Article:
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Chinese go ‘hyper’ for Aussie food, beverages and lifestyle

China’s mass grocery retail sales are forecast to grow by 70 per cent to 2011, coinciding with the phenomenon of hypermarkets driving demand for a piece of the Australian lifestyle, including food and beverages, according to Austrade.



Austrade’s Guangzhou-based Senior Trade Commissioner, Alan Morrell said hypermarkets – which combine supermarkets with department stores – are outperforming supermarkets in terms of growth rates in China.

"Lifestyle products of all kinds, ranging from face creams and clothes to reading material and a vast array of grocery items are available in hypermarkets," Mr Morrell said.

"A single hypermarket can offer a low price by ordering large quantities and lowering costs by using suppliers’ own logistics systems.

"To enable Australian suppliers of lifestyle products and food and beverages to capitalise on increased demand, Austrade is inviting producers’ to take part in this year’s Australian Lifestyle Expo 2007 in Guangzhou/China in December. The Expo is well-placed to attract high quality buyers for Australian businesses to meet on a one-on-one basis.


"Over a thousand key buyers of lifestyle products and services from all over China will attend this year’s Expo. At least 80 per cent of Australian businesses that took part in last year’s Austrade Expo made export sales.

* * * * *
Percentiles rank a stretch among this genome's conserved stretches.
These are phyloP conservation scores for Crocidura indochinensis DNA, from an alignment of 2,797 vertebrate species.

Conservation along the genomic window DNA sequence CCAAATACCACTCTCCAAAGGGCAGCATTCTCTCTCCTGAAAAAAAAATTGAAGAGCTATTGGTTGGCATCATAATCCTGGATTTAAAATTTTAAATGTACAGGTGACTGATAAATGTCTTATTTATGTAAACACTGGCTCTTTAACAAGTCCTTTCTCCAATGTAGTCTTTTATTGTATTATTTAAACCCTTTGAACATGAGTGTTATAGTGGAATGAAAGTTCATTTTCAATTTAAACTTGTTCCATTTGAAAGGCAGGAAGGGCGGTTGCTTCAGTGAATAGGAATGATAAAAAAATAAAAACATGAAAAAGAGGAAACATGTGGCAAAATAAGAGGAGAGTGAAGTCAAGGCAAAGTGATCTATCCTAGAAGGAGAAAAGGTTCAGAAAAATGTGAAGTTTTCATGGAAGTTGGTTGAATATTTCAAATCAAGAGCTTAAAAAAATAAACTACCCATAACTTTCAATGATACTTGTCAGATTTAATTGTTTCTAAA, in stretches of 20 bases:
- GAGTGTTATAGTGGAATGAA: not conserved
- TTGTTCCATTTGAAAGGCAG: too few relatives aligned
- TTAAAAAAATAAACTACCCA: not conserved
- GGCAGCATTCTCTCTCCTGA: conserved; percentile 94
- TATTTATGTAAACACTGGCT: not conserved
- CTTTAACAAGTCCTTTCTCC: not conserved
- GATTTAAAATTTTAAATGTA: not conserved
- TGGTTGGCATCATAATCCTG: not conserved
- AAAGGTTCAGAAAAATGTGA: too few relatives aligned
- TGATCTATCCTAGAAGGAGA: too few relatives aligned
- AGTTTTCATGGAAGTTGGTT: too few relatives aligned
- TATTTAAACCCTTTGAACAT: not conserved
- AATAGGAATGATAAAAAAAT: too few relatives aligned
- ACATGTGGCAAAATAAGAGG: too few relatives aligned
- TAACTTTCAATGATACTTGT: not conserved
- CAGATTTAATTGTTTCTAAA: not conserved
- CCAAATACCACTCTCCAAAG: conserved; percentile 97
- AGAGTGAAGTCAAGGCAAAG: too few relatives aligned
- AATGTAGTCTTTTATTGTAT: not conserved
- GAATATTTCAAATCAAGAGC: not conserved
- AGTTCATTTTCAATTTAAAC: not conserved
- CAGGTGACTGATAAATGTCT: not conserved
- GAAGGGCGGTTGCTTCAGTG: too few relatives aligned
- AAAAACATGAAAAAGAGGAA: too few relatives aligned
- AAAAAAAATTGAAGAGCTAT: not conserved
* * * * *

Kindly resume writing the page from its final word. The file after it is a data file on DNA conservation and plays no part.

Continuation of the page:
"The "Australian" branded event will have no competition from other international companies, providing an opportunity to raise Australia’s profile further and secure business in Guangzhou and across South China. Guangzhou lies at the heart of the Pearl River Delta, China’s most affluent region, and demand there is strong for high-end products," he said.

Austrade’s Chief Economist, Tim Harcourt said you might ask ‘why is China interested in Australia?’

"Well, Australia has the world’s most marketable country brand*. Our brand’s strength in China is driven by the resources boom plus Chinese students attending Australian educational institutions and a rapid increase in tourism numbers. All these factors have influenced the Chinese to develop a taste for all things Australian," Mr Harcourt said.

Constance Lim, General Manager of NSW-based Native Tastes Pty Ltd, suppliers of purely Australian lemon myrtle products attended last year’s event. Ms Lim said thanks to the Expo they have made sales for lemon myrtle tea.

"Selling tea to China is quite an achievement because tea is part of China’s staple diet. But with the Chinese becoming fond of Australian products, lemon myrtle being an Australian native has proved to be popular," Ms Lim said.

"Achieving this export success was made easier by being a part of Austrade’s stand. Although I’m Asian and was born in Singapore and I look like a local, the Chinese culture and language is vastly different. I recommend businesses participate in this year’s event because having Austrade’s guiding hand is much easier than going it alone.

"Exporting is really good, it helps a small business to manage the cash flow – export dollars provide a bigger volume and in my case export sale profits have enabled me to increase my local market here in Australia," she said.

Australian Lifestyle Expo 2007 will take place from 7-9 December in Guangzhou (the capital of Guangdong). To register phone Austrade on 13 28 78 before September 14.

There will be a vast array of Australian products and services sought by the Chinese at the Expo. They range from food and beverages to wellbeing, fashion and cosmetics, jewellery and art, retail design and other consumer products and related business services.

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